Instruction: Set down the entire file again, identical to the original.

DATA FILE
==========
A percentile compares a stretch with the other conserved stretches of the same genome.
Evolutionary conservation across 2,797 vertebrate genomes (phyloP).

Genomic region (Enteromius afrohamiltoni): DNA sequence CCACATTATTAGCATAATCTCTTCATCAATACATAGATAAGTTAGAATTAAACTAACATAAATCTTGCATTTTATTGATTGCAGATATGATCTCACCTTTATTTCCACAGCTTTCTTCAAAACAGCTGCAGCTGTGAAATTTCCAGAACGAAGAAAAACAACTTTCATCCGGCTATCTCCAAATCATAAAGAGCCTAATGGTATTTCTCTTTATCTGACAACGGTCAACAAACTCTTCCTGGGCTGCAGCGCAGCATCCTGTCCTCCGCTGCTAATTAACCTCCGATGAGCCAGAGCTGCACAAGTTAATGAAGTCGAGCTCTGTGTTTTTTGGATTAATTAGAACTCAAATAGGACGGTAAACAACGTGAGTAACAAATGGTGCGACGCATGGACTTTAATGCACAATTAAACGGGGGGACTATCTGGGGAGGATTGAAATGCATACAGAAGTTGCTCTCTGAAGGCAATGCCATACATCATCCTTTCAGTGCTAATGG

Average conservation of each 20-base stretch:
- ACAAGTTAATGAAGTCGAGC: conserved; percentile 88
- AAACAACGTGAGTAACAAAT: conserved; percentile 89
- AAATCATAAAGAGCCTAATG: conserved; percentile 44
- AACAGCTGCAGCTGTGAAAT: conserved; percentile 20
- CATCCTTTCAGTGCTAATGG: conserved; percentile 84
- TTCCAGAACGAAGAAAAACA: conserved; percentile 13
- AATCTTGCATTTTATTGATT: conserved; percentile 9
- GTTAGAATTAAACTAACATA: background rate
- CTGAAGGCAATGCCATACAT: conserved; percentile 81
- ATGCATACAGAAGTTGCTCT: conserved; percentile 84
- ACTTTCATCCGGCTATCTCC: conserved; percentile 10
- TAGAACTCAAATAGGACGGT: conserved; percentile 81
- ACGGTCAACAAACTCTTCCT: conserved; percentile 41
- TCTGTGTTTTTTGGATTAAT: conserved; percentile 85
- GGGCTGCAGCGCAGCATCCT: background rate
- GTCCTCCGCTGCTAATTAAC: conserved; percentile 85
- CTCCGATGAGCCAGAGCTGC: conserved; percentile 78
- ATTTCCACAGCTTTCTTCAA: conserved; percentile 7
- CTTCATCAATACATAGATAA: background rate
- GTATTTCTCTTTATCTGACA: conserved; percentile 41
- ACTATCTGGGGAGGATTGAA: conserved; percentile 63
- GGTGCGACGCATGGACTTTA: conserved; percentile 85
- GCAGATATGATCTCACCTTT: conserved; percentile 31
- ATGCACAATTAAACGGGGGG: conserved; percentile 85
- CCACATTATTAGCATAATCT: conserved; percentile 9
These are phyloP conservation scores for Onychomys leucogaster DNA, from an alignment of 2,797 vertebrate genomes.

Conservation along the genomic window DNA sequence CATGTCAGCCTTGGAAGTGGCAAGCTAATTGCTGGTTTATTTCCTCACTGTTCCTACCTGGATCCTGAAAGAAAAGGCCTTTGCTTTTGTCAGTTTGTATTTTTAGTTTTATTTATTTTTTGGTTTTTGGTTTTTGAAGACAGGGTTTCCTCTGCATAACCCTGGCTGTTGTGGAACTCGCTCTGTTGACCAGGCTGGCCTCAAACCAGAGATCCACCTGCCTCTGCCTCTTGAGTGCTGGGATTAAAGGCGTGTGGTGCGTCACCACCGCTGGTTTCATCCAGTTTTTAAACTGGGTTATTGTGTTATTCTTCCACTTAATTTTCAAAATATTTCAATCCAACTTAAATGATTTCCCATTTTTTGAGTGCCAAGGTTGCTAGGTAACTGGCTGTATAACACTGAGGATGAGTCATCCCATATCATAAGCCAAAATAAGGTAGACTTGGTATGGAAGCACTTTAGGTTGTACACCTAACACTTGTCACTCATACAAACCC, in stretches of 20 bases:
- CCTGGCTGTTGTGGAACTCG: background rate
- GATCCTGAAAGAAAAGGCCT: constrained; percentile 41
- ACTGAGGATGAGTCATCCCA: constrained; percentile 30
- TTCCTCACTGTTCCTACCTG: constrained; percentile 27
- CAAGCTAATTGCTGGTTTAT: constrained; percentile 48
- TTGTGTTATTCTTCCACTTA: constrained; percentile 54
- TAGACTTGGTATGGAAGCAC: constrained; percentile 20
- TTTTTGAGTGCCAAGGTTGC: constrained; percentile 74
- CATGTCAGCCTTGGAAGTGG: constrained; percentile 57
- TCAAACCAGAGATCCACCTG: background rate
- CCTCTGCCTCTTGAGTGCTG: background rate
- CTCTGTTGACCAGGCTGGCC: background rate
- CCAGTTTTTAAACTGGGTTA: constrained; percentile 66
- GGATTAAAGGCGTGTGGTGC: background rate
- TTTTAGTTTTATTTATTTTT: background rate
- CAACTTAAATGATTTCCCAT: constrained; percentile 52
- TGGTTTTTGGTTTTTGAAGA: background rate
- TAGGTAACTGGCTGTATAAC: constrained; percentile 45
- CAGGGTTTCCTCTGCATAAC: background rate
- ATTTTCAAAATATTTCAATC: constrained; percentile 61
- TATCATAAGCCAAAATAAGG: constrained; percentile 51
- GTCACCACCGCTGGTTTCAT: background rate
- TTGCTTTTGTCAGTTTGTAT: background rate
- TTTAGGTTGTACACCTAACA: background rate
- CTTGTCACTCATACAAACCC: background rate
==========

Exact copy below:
A percentile compares a stretch with the other conserved stretches of the same genome.
Evolutionary conservation across 2,797 vertebrate genomes (phyloP).

Genomic region (Enteromius afrohamiltoni): DNA sequence CCACATTATTAGCATAATCTCTTCATCAATACATAGATAAGTTAGAATTAAACTAACATAAATCTTGCATTTTATTGATTGCAGATATGATCTCACCTTTATTTCCACAGCTTTCTTCAAAACAGCTGCAGCTGTGAAATTTCCAGAACGAAGAAAAACAACTTTCATCCGGCTATCTCCAAATCATAAAGAGCCTAATGGTATTTCTCTTTATCTGACAACGGTCAACAAACTCTTCCTGGGCTGCAGCGCAGCATCCTGTCCTCCGCTGCTAATTAACCTCCGATGAGCCAGAGCTGCACAAGTTAATGAAGTCGAGCTCTGTGTTTTTTGGATTAATTAGAACTCAAATAGGACGGTAAACAACGTGAGTAACAAATGGTGCGACGCATGGACTTTAATGCACAATTAAACGGGGGGACTATCTGGGGAGGATTGAAATGCATACAGAAGTTGCTCTCTGAAGGCAATGCCATACATCATCCTTTCAGTGCTAATGG

Average conservation of each 20-base stretch:
- ACAAGTTAATGAAGTCGAGC: conserved; percentile 88
- AAACAACGTGAGTAACAAAT: conserved; percentile 89
- AAATCATAAAGAGCCTAATG: conserved; percentile 44
- AACAGCTGCAGCTGTGAAAT: conserved; percentile 20
- CATCCTTTCAGTGCTAATGG: conserved; percentile 84
- TTCCAGAACGAAGAAAAACA: conserved; percentile 13
- AATCTTGCATTTTATTGATT: conserved; percentile 9
- GTTAGAATTAAACTAACATA: background rate
- CTGAAGGCAATGCCATACAT: conserved; percentile 81
- ATGCATACAGAAGTTGCTCT: conserved; percentile 84
- ACTTTCATCCGGCTATCTCC: conserved; percentile 10
- TAGAACTCAAATAGGACGGT: conserved; percentile 81
- ACGGTCAACAAACTCTTCCT: conserved; percentile 41
- TCTGTGTTTTTTGGATTAAT: conserved; percentile 85
- GGGCTGCAGCGCAGCATCCT: background rate
- GTCCTCCGCTGCTAATTAAC: conserved; percentile 85
- CTCCGATGAGCCAGAGCTGC: conserved; percentile 78
- ATTTCCACAGCTTTCTTCAA: conserved; percentile 7
- CTTCATCAATACATAGATAA: background rate
- GTATTTCTCTTTATCTGACA: conserved; percentile 41
- ACTATCTGGGGAGGATTGAA: conserved; percentile 63
- GGTGCGACGCATGGACTTTA: conserved; percentile 85
- GCAGATATGATCTCACCTTT: conserved; percentile 31
- ATGCACAATTAAACGGGGGG: conserved; percentile 85
- CCACATTATTAGCATAATCT: conserved; percentile 9
These are phyloP conservation scores for Onychomys leucogaster DNA, from an alignment of 2,797 vertebrate genomes.

Conservation along the genomic window DNA sequence CATGTCAGCCTTGGAAGTGGCAAGCTAATTGCTGGTTTATTTCCTCACTGTTCCTACCTGGATCCTGAAAGAAAAGGCCTTTGCTTTTGTCAGTTTGTATTTTTAGTTTTATTTATTTTTTGGTTTTTGGTTTTTGAAGACAGGGTTTCCTCTGCATAACCCTGGCTGTTGTGGAACTCGCTCTGTTGACCAGGCTGGCCTCAAACCAGAGATCCACCTGCCTCTGCCTCTTGAGTGCTGGGATTAAAGGCGTGTGGTGCGTCACCACCGCTGGTTTCATCCAGTTTTTAAACTGGGTTATTGTGTTATTCTTCCACTTAATTTTCAAAATATTTCAATCCAACTTAAATGATTTCCCATTTTTTGAGTGCCAAGGTTGCTAGGTAACTGGCTGTATAACACTGAGGATGAGTCATCCCATATCATAAGCCAAAATAAGGTAGACTTGGTATGGAAGCACTTTAGGTTGTACACCTAACACTTGTCACTCATACAAACCC, in stretches of 20 bases:
- CCTGGCTGTTGTGGAACTCG: background rate
- GATCCTGAAAGAAAAGGCCT: constrained; percentile 41
- ACTGAGGATGAGTCATCCCA: constrained; percentile 30
- TTCCTCACTGTTCCTACCTG: constrained; percentile 27
- CAAGCTAATTGCTGGTTTAT: constrained; percentile 48
- TTGTGTTATTCTTCCACTTA: constrained; percentile 54
- TAGACTTGGTATGGAAGCAC: constrained; percentile 20
- TTTTTGAGTGCCAAGGTTGC: constrained; percentile 74
- CATGTCAGCCTTGGAAGTGG: constrained; percentile 57
- TCAAACCAGAGATCCACCTG: background rate
- CCTCTGCCTCTTGAGTGCTG: background rate
- CTCTGTTGACCAGGCTGGCC: background rate
- CCAGTTTTTAAACTGGGTTA: constrained; percentile 66
- GGATTAAAGGCGTGTGGTGC: background rate
- TTTTAGTTTTATTTATTTTT: background rate
- CAACTTAAATGATTTCCCAT: constrained; percentile 52
- TGGTTTTTGGTTTTTGAAGA: background rate
- TAGGTAACTGGCTGTATAAC: constrained; percentile 45
- CAGGGTTTCCTCTGCATAAC: background rate
- ATTTTCAAAATATTTCAATC: constrained; percentile 61
- TATCATAAGCCAAAATAAGG: constrained; percentile 51
- GTCACCACCGCTGGTTTCAT: background rate
- TTGCTTTTGTCAGTTTGTAT: background rate
- TTTAGGTTGTACACCTAACA: background rate
- CTTGTCACTCATACAAACCC: background rate